Cory Taylor, RHP, San Francisco Giants (High-A San Jose): 5 IP, 3 H, 1 ER, 2 BB, 7 K. Taylor is massive, and he uses that frame to touch 95 mph with his fastball while showing two average offspeed pitches.
Dario Agrazal, RHP, Pittsburgh Pirates (Low-A West Virginia): 7 IP, 7 H, 2 ER, 0 BB, 5 K. Agrozal has no chance of missing a ton of bats, as he just doesn’t have the stuff to allow it. What he can do is pound the heck out of the strike zone with three usable pitches. There’s certainly more floor than ceiling, but he has a chance to start because of the control.
Jose Azocar, OF, Detroit Tigers (Low-A West Michigan): 2-for-4, R, 3B, K. Azocar is a bit “controversial” around scouting circles. Some see him as the best bat in the Tigers system because of his elite athleticism and plus defense. Others view him as a fourth outfielder because of the lack of patience and pop. I split the difference.
Bryson Brigman, SS, Seattle Mariners (Short-Season Everett): 2-for-4, 3 R, BB, 2 SB. The Mariners third-round pick, Brigman has plus speed and an excellent approach at the plate. He’s probably going to have to move to the other side of the bag, but he could be a nifty utility infielder in time.
Jaycob Brugman, OF, Oakland Athletics (Triple-A Nashville): 4-for-5, 2 R, HR, BB. Brugman has been a quick advance through the A’s system, which isn’t a surprise considering he was already flashing average tools at BYU.
Josh Hader, LHP, Brewers (Triple-A Colorado Springs): 6 IP, 2 H, 0 ER, 1 BB, 12 K. Dominant. Wonder if we get a chance to see this dominance before the end of the season with the big-league team.
Hunter Wood, RHP, Tampa Bay Rays (Double-A Montgomery): 5 IP, 1 H, 0 ER, 1 BB, 6 K. Wood has been a real pleasant surprise for the Rays in 2016, showing a fastball that can get up to 96 and an above-average curveball. If the change can go from 40 to 50, he could be a solid starter.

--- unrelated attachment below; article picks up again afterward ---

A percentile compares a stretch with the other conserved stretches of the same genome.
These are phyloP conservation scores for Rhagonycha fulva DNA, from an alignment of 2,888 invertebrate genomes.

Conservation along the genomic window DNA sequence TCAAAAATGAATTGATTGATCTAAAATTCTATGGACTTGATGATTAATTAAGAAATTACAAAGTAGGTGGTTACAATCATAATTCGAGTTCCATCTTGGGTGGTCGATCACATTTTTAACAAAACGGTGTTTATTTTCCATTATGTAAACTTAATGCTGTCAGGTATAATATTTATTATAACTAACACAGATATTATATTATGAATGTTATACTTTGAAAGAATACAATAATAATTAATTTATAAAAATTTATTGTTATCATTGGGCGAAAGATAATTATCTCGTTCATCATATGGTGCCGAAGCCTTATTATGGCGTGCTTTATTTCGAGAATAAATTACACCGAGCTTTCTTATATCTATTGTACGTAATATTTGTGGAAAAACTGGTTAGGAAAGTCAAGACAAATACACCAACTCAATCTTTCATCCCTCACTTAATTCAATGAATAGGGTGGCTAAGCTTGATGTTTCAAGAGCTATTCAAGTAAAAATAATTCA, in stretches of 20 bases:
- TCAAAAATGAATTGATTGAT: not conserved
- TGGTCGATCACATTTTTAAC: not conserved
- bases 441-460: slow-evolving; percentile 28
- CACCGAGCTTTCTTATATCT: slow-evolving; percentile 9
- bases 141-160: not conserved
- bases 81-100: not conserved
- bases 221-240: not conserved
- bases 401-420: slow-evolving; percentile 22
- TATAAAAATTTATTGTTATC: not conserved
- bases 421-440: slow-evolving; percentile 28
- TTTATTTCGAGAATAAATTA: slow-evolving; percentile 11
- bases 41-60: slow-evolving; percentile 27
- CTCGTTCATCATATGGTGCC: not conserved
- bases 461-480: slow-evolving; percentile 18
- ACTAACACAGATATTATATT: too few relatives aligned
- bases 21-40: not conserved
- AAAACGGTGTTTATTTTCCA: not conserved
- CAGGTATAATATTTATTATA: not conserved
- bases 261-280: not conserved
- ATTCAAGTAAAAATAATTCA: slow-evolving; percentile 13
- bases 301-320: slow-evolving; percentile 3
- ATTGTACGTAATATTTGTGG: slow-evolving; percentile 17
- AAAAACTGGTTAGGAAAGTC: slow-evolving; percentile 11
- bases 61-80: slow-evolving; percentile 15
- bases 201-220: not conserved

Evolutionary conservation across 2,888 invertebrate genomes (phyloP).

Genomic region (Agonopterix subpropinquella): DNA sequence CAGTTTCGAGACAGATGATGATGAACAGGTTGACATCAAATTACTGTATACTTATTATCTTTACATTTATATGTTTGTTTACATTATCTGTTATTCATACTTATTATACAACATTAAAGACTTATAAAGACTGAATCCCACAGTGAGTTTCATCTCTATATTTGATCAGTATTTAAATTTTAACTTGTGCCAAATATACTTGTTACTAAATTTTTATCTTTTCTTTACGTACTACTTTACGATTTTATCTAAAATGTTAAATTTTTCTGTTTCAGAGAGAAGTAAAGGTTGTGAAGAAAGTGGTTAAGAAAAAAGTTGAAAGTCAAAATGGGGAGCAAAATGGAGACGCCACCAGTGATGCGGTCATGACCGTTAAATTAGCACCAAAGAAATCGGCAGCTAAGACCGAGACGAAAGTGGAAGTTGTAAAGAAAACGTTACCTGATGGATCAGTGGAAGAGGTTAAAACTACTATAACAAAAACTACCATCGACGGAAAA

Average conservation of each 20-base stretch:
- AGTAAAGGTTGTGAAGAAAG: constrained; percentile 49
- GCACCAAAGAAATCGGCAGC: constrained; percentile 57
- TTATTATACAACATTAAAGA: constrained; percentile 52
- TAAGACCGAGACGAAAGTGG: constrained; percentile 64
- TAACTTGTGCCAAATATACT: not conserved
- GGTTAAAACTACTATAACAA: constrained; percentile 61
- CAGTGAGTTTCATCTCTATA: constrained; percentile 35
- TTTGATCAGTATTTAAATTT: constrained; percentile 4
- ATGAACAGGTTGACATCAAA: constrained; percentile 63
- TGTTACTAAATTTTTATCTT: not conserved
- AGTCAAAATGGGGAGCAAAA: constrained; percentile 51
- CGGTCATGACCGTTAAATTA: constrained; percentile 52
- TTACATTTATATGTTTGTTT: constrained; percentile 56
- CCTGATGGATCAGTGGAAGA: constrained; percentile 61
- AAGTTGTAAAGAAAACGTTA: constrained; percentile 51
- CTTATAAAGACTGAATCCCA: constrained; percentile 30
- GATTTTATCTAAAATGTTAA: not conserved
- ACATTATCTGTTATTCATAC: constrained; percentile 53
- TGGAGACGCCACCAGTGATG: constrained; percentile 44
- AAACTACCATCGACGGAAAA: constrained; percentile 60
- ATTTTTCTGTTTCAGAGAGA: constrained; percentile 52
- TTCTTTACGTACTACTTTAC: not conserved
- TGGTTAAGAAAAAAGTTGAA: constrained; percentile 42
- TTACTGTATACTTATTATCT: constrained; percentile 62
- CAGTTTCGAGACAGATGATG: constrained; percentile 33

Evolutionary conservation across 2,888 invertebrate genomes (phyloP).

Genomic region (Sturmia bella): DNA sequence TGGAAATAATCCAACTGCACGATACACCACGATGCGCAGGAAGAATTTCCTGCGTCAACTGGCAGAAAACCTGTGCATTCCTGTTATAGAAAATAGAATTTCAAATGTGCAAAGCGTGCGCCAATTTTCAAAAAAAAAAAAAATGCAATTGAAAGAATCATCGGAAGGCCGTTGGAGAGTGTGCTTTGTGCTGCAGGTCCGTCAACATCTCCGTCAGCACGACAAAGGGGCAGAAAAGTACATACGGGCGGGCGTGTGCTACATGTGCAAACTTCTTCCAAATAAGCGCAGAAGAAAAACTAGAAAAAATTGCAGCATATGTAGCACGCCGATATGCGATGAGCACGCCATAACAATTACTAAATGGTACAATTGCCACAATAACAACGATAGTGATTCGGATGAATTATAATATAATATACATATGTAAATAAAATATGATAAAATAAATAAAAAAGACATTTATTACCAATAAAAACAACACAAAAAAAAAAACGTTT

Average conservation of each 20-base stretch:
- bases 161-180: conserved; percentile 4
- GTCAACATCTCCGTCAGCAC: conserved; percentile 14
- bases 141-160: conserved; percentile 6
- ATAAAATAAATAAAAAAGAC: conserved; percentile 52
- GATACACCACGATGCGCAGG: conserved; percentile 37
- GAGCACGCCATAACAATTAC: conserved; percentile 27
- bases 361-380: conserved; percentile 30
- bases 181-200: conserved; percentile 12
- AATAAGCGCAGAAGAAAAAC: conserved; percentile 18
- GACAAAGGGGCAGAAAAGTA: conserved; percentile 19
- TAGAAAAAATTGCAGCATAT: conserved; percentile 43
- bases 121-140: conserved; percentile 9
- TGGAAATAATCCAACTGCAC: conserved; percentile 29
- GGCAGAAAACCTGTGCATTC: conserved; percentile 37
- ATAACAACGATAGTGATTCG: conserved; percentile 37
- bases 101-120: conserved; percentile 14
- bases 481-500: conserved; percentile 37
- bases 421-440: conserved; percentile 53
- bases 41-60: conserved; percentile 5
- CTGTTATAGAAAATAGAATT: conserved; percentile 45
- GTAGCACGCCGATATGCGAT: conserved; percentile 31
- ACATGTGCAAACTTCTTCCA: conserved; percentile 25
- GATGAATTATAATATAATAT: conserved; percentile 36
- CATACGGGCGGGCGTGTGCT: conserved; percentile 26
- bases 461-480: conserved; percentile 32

Steven Duggar, OF, Giants (Double-A Richmond): 4-for-4, 3 R. Duggar is now up to .335/.395/.435 in the Eastern League and playing plus defense in the outfield. It’s probably time to take this guy more seriously.
Corey Ray, OF, Brewers (High-A Brevard County): 2-for-4, SB. Stats are still ugly, but Ray is definitely figuring it out, and again, college to High-A for a hitter is a big, big step.
Jordan Johnson, RHP, Giants (High-A San Jose): 6 IP, 6 H, 3 ER, 2 BB, 6 K. When you look at Johnson’s numbers, keep in mind he’s pitching in the Cal League, and the Cal League is really stupid.
Austin Hays, OF, Baltimore Orioles (Short-Season Aberdeen): 2-for-4, BB. The Orioles selected Hays in the third round this June, and he’s shown average tools across the board, with the exception being a plus throwing arm that allows him to play right field.
Triston McKenzie, RHP, Cleveland (Low-A Lake County): 5.2 IP, 4 H, 0 ER, 2 BB, 8 K. There’s still a ton of projection here, but McKenzie is missing plenty of bats already, and showing more feel for pitching than even his biggest supporters imagined.
Thank you for reading
This is a free article. If you enjoyed it, consider subscribing to Baseball Prospectus. Subscriptions support ongoing public baseball research and analysis in an increasingly proprietary environment.Subscribe now